When visiting a foreign country, always remember
you are a guest in that country. As a guest, you should
respect the local customs and make every attempt to
avoid getting into trouble. If possible, try to learn and
use the local language, especially if you are stationed in
that country. Be careful about taking pictures or
recording anything without the permission of the people
around you. Most police (or even passersby) will forbid
you to take pictures of sights, such as government
buildings, no matter how illogical that may seem. Some
people will not want you to take their pictures for
religious reasons. Some may feel you are making fun of
them. They may think you will show the pictures to your
friends back home as an example of how backward or
primitive they are.
Dress comfortably, but be careful of your
appearance. A woman in shorts is a no-no in many
countries, and even a woman in slacks can upset people
in some rural or conservative areas. A man in shorts can
give the impression of insensitivity.
Unless you are similar in appearance to the people
in the country you are visiting, they will likely stare,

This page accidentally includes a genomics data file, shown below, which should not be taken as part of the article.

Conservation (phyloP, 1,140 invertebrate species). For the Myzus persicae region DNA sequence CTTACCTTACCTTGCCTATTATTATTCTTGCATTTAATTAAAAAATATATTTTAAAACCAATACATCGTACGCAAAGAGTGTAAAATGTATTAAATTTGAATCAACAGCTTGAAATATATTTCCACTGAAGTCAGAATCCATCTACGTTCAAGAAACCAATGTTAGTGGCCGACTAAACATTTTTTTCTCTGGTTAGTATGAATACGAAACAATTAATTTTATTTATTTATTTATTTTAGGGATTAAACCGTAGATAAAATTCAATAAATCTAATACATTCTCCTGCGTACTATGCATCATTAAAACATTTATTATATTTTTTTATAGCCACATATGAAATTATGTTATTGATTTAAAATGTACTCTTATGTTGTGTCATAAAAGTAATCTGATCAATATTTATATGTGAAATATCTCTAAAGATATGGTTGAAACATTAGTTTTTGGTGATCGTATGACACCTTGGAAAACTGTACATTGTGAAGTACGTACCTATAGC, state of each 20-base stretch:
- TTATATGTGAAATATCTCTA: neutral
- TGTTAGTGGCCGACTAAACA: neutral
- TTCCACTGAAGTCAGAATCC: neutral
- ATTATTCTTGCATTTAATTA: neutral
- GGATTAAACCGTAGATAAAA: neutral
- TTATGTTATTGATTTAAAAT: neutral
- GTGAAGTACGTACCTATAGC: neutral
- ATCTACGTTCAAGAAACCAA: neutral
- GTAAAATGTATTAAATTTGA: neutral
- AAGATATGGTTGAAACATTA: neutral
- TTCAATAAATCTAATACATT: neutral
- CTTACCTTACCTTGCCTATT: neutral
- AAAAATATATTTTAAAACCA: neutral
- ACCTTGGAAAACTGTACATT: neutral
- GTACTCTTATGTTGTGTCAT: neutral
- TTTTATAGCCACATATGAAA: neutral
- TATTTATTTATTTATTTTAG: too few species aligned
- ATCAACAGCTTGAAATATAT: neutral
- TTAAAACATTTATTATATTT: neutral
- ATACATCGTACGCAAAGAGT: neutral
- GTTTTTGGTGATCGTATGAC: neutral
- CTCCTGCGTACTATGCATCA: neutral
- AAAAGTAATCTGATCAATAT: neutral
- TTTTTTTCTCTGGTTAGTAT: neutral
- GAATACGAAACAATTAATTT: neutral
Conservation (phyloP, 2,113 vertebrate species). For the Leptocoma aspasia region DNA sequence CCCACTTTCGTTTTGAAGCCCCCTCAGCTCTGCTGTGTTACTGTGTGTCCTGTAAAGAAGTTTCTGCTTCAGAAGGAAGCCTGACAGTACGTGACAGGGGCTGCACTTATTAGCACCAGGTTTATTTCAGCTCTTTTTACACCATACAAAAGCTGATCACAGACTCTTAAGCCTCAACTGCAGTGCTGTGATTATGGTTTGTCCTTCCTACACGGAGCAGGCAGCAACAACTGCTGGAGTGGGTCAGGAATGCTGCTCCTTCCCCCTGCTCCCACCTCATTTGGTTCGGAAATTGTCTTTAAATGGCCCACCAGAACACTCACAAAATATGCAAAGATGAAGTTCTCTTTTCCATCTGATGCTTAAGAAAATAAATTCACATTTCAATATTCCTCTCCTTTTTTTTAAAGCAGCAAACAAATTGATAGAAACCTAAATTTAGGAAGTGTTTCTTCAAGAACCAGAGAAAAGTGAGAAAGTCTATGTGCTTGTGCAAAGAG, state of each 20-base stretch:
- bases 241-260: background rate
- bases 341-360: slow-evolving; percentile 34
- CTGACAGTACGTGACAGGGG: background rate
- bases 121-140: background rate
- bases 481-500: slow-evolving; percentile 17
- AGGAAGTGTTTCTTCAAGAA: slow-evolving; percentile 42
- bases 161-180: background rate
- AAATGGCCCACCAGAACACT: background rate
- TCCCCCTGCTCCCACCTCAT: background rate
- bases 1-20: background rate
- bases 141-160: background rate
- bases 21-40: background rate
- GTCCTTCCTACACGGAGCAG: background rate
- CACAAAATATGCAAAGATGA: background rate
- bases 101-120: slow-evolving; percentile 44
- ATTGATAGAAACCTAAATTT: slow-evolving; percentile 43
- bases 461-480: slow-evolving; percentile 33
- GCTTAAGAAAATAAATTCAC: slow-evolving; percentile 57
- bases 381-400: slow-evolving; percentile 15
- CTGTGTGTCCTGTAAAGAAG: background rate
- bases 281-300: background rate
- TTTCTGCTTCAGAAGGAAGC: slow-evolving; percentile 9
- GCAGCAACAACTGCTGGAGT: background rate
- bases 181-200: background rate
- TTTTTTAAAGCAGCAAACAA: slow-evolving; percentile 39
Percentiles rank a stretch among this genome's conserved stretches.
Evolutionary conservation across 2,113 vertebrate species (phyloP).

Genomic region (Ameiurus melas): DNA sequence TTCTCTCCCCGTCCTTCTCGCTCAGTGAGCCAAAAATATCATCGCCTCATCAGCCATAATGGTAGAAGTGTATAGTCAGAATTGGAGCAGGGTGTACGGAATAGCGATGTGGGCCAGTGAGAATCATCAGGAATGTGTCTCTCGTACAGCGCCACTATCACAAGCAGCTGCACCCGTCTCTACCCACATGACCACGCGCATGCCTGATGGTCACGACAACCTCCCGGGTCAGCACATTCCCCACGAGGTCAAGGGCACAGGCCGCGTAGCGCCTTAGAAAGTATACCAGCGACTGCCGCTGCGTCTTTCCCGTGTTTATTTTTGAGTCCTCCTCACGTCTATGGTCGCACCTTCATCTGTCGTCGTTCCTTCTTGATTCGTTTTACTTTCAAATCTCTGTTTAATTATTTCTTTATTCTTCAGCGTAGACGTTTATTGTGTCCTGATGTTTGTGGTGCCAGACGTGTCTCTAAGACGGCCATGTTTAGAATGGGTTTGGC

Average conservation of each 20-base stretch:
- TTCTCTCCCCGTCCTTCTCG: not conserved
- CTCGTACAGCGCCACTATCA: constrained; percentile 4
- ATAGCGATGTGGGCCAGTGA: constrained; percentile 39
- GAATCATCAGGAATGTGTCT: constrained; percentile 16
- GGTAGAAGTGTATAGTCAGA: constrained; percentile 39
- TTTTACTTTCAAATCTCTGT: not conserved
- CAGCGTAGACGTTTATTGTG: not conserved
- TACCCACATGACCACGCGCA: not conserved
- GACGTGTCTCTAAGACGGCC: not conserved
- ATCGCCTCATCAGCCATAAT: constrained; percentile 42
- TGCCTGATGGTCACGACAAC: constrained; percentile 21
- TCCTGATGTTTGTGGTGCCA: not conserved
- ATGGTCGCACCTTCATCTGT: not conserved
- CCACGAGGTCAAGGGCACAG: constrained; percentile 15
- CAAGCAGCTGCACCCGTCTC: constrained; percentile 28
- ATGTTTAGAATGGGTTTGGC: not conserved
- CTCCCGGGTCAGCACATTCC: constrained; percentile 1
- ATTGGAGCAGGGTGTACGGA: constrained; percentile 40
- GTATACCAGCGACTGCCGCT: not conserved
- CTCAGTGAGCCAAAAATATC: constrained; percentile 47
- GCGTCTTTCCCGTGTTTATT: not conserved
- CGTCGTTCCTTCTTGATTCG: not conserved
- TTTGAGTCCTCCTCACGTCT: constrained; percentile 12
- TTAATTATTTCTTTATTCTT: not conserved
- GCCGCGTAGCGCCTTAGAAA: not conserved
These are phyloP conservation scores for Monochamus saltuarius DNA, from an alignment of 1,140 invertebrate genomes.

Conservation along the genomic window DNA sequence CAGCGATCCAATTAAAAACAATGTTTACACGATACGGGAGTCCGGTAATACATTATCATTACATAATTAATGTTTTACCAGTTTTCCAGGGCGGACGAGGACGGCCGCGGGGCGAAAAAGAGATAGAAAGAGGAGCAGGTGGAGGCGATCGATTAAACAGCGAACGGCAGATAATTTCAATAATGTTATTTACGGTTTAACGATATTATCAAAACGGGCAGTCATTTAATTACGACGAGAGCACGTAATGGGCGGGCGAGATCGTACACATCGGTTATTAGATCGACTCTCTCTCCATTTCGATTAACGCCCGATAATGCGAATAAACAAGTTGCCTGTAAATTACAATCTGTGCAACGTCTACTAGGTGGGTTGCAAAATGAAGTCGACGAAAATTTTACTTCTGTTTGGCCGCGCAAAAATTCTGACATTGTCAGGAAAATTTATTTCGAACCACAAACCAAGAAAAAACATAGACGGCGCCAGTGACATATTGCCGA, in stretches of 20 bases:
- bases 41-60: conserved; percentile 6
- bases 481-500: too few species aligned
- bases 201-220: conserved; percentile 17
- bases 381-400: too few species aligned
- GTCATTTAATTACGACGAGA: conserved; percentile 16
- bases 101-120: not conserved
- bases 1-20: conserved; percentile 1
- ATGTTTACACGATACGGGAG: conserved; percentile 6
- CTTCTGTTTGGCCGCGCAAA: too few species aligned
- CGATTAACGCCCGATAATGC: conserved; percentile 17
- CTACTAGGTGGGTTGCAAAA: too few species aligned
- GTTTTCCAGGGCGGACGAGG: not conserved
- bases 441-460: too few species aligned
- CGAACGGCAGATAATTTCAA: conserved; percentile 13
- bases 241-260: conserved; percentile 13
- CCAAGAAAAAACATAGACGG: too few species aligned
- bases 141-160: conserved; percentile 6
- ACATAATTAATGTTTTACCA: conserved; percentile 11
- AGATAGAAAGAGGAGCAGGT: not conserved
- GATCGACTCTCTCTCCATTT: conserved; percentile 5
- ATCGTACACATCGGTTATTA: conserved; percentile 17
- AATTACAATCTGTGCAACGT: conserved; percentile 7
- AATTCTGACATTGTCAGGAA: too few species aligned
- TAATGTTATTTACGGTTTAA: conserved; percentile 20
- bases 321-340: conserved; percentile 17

shout, giggle, and point at you, especially in
out-of-the-way places. The people of most countries
will usually shower attention upon you good naturedly.
If you smile and accept the attention in the same way,
your hosts will make you feel welcome. If you resent it
and get angry, your hosts will be confused and
Write a welcome aboard letter to your new shipmate. Include the following:
Introduce yourself and give a warm welcome aboard.
Include a copy of the rental and for sale ads from the local paper in any correspondence with the
Provide the member information on how he/she can contact you (your home address and telephone
Ask him/her family members (if they will accompany the member, their mode of transportation,
ages, and so on).
Ask him/her to keep you posted on travel and arrival plans. You are required to keep the sponsor
program coordinator and pay/personnel administrative support system (PASS) officer informed of any
changes the member may make.
Ensure follow-up letter or phone calls to answer any questions the new member may have.
Ensure transportation is available from place of arrival to the command if the member requests it.
Before the members arrival, check on the housing availability. Inform the member if housing will be
available upon reporting or if he/she may need to make arrangements for temporary lodging. Help the
member with arrangements if necessary. (Make sure the new member checks in with the housing
referral office before renting or buying a house. That is a must.)
Escort the individual through the check-in process.
Help the member locate the personal property office to check on household goods and private auto
shipments. That may be done before the member reports in for duty.
Provide a tour of the base and local area if the member desires.
Table 1-1.Sponsor Checklist